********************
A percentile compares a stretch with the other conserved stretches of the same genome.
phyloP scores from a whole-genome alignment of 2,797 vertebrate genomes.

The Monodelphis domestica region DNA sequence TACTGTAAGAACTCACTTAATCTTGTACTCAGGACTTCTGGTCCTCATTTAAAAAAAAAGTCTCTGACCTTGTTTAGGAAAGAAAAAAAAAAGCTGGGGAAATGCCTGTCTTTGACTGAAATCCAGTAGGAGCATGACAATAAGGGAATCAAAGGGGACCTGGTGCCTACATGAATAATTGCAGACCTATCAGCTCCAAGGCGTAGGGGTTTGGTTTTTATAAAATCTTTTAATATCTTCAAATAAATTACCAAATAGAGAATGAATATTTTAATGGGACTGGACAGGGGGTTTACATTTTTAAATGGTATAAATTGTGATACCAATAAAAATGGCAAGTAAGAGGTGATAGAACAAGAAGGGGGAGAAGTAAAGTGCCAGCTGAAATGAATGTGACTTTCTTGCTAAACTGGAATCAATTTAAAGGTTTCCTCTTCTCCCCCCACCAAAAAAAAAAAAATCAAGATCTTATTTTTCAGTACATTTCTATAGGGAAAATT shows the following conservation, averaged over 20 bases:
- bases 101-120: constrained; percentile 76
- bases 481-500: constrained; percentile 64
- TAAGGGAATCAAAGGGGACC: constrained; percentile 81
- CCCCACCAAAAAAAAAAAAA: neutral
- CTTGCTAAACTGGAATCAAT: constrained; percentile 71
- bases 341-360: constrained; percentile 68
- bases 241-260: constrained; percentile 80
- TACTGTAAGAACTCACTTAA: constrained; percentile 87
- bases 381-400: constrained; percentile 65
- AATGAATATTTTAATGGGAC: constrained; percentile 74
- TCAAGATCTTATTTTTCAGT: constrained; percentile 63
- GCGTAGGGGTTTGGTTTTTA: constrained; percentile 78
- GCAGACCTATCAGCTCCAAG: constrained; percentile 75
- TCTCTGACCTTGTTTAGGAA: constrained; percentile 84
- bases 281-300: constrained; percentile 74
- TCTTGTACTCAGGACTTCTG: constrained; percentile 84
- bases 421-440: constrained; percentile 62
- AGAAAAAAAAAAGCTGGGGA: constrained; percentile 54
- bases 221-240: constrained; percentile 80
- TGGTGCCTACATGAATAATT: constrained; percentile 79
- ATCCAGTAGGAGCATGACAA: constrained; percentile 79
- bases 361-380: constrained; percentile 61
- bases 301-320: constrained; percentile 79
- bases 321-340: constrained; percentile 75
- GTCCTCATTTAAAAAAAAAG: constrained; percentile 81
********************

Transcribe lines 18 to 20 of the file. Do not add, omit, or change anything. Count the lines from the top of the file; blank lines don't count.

- bases 281-300: constrained; percentile 74
- TCTTGTACTCAGGACTTCTG: constrained; percentile 84
- bases 421-440: constrained; percentile 62